Tuesday, April 14, 2015

4/16, Compassion, and Intersectionality


4/16 is a deeply engraved date in the Virginia Tech Community, like 9/11 was for the United States and world.  Except instead of thinking it as 4/16, as those who were in our community do, the world calls what the community in Blacksburg, Virginia experienced that horrid day in 2007 as the "Virginia Tech Massacre."

A student walks to the candlelight vigil being held on the evening of April 17th, 2007. (Credit: Bryce Carter)
The Virginia Tech community begins to gather to commemorate the 1st anniversary of the shooting in 2008. (Credit: Bryce Carter)
This time of year I take a moment to pause and remember the lives lost, reflect upon the torment our community went through--both with the act itself and the media onslaught after, and the comfort provided by the overwhelming support from around the world.  I've written enough about those stories over these years. 

This year, I'm now writing to ask myself and to challenge my friends and former classmates after eight years: How have we grown since 4/16, and how have we lived for 33*?

(Credit: Bryce Carter)
Here are two points I found myself reflecting on:
  • I strive for compassion because of what our community recognized in its peril - * Let me note I am sincerely sorry to those who read this and are offended by recognizing the shooter as a causality of the day, but he was in fact within our community.  I don't intend to highlight him over the friends and family taken from us, but to express the tragedy of what we lost encompasses him as an individual as well. In an act of deep and resolute compassion, the first several days the community itself put out 33 temporary Hokie Stones before the politics got complicated and his was removed and the slogan "Live for 32" was embraced.  The fact his stone existed, even temporarily, is a level of compassion and forgiveness I feel I must recognize, constantly strive for, and am inspired by today.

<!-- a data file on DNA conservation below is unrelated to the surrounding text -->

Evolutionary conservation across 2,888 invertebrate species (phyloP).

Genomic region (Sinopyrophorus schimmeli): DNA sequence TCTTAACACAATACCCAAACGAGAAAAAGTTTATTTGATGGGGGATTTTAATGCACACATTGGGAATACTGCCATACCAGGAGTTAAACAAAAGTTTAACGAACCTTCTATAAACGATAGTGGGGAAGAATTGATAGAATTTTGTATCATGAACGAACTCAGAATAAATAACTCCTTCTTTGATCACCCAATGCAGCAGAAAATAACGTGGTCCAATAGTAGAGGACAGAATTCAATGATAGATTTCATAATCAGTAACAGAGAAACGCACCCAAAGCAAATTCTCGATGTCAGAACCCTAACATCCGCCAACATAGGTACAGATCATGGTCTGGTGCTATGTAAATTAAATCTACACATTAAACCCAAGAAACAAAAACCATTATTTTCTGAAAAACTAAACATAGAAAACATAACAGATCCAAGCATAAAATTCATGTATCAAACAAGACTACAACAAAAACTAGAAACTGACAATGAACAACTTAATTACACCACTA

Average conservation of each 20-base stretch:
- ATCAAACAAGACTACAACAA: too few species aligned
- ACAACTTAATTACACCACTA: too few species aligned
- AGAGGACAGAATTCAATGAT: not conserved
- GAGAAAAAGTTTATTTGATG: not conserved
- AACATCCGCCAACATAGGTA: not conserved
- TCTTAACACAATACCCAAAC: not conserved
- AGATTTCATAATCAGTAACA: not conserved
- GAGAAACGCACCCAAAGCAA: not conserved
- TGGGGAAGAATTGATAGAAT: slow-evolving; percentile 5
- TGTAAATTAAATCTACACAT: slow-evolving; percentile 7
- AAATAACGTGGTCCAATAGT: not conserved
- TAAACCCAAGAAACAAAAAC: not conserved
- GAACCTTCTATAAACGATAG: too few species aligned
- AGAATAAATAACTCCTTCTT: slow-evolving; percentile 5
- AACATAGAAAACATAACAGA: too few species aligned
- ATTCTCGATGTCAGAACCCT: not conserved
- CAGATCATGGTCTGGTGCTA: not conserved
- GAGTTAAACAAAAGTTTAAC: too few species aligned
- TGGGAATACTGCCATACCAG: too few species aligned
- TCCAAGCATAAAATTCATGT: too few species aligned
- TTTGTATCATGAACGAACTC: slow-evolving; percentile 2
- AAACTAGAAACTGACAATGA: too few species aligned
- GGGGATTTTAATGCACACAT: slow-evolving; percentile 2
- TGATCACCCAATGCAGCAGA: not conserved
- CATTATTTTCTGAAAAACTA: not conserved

A white rose with a black ribbon was placed on the dorm signage in which the shooter had lived. (Credit: Bryce Carter)
    The shooter, for the first few days after the tragedy, was included in the ad hoc memorial. (Credit: Bryce Carter)
  • I strive every day for solutions to promote community and intersectionality -
    For anyone who knows me, the pursuit of triple-bottom-line sustainability (balancing equality, environment, and economy) for our communities is deeply in my heart and who I am.  I believe the more sustainable a community, the naturally more resilient and interconnected it is.

    Blacksburg's slogan is "A Special Place," and I wholeheartedly agree (enough that I even ran for Town Council in 2009).  And after traveling the country in the years that followed, I realize Blacksburg is special because it is a close, generally open-minded community where you will run regularly into friends.  Every time I biked somewhere I would find myself stopping to talk to someone in the community on the street.  As a small university town in concept and design, Blacksburg naturally promotes intersectionality and in turn, promotes growing commonalities.

    When I reflect upon 4/16, I think about how our community came together and supported each other from the base of resiliency we naturally already had.  As one might expect from those first few weeks, months, and years, I saw the blinding resilience and camaraderie we shared right after the tragedy fade more with every graduation (see my letter to the editor I wrote senior year).

    I believe creating intersections is key to creating resilience, because diverse people and communities find themselves interacting and building appreciation for their commonalities.  This is why over the years since then, I've devoted myself to promote the intersections of sustainability at every opportunity with the goal of better balanced, healthier communities for all.  
Every year on campus the day before the anniversary, I brought friends together to offer "Free Hugs."  My rationale: why do we need a tragedy to embrace our community? (Credit: Bryce Carter)
Fast forward to today: the Sierra Club and NAACP have partnered on a series of Healing Hikes to not only embrace the healing power of nature, but also promote intersectionality between our two groups. (Credit: Bryce Carter)

How do you live for 33?

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